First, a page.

STARBUCKS last night reported a quarterly profit that topped Wall Street’s forecasts, after global economic worries failed to weaken demand for drinks and snacks from the world’s biggest coffee chain.
The firm continued its global expansion in the quarter, opening a net 241 new outlets and moving into two new countries, helping to push its revenues up 16 per cent on last year to $3.43bn (£2.19bn).
The popularity of Starbucks’ Christmas range of drinks contributed to a 10 per cent jump in net income to $382.1m for the last quarter of 2011.
“A very successful holiday season drove strong global same store sales, which, combined with continued operational efficiencies, delivered record results despite continued commodity cost pressures,” said Troy Alstead, chief financial officer.
Sales grew by two per cent in Europe, the Middle East and Africa, compared with nine per cent in the Americas and a whopping 20 per cent in China and Asia Pacific.
And operating margins are much higher in Asia, where the firm currently makes nine per cent of its income. Margins are 35 per cent in the region, compared with 22 per cent in America and a relatively paltry 6.5 per cent in EMEA.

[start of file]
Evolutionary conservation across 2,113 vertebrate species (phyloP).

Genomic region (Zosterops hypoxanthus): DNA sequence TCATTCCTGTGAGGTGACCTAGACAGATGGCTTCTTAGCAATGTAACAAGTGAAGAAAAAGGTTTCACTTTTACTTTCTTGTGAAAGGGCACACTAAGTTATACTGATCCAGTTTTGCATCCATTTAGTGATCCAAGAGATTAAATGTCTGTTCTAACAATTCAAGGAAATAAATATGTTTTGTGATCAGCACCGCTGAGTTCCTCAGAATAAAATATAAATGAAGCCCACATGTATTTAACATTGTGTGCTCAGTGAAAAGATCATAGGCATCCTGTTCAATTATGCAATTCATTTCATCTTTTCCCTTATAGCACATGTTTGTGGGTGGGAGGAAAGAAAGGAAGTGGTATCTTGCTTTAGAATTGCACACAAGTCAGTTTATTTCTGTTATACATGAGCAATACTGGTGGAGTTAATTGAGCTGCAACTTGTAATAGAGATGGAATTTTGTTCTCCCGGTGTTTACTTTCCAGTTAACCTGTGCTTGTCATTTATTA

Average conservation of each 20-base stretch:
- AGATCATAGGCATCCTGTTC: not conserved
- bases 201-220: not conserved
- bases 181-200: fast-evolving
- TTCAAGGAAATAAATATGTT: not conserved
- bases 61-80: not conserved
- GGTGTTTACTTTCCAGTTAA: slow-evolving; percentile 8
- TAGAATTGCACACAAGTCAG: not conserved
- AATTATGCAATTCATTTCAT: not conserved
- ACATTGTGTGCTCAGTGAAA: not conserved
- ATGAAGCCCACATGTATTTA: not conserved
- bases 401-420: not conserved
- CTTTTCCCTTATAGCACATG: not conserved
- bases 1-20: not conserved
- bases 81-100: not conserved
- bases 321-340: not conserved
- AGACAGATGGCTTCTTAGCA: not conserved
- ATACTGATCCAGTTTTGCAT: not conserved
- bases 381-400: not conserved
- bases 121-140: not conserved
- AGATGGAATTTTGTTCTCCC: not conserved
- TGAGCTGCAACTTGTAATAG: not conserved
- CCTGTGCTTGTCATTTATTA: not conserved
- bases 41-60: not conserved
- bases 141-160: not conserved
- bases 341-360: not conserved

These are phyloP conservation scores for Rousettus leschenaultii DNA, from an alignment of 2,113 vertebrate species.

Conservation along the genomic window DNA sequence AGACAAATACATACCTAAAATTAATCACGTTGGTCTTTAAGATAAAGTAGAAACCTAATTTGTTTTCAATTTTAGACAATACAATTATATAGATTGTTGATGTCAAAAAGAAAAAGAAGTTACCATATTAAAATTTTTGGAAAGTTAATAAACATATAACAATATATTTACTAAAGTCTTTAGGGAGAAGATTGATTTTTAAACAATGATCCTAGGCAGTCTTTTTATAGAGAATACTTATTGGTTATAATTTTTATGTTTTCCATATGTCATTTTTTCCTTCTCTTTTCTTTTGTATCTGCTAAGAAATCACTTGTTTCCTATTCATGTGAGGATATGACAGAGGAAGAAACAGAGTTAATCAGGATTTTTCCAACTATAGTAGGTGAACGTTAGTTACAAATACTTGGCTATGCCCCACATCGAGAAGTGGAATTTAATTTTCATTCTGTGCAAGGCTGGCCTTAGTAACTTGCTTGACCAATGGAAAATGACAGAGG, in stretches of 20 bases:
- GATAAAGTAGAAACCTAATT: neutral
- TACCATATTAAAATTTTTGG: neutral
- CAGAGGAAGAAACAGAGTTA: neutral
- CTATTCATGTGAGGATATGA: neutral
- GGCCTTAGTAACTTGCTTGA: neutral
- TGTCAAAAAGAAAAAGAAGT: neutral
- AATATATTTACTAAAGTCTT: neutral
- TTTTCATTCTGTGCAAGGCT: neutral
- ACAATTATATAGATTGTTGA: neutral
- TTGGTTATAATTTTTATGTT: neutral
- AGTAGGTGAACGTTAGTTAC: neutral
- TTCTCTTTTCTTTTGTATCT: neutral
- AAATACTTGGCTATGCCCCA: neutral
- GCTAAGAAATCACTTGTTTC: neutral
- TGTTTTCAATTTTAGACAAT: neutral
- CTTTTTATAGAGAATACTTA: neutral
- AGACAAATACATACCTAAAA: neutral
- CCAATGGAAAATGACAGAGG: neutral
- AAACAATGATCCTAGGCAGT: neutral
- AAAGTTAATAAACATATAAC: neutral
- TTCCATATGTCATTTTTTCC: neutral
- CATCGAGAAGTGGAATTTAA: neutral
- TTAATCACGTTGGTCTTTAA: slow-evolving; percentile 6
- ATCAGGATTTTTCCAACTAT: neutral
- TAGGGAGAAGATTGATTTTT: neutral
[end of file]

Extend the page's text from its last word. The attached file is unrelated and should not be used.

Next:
But its overall margin has dipped 80 basis points on last year to 16.2 per cent.
Cost of sales, including rent, soared 25.5 per cent on last year to hit $1.5bn in the quarter. Starbucks expects rising commodity prices to add around $230m in costs this year, with most of the hit coming in the first half of the year.
The group hopes to open 400 new stores in the Americas this year, as well as 100 new outlets in the EMEA region.
Starbucks shares slipped two per cent in after hours trading, however, after its full-year outlook was not as bullish as some traders were expecting.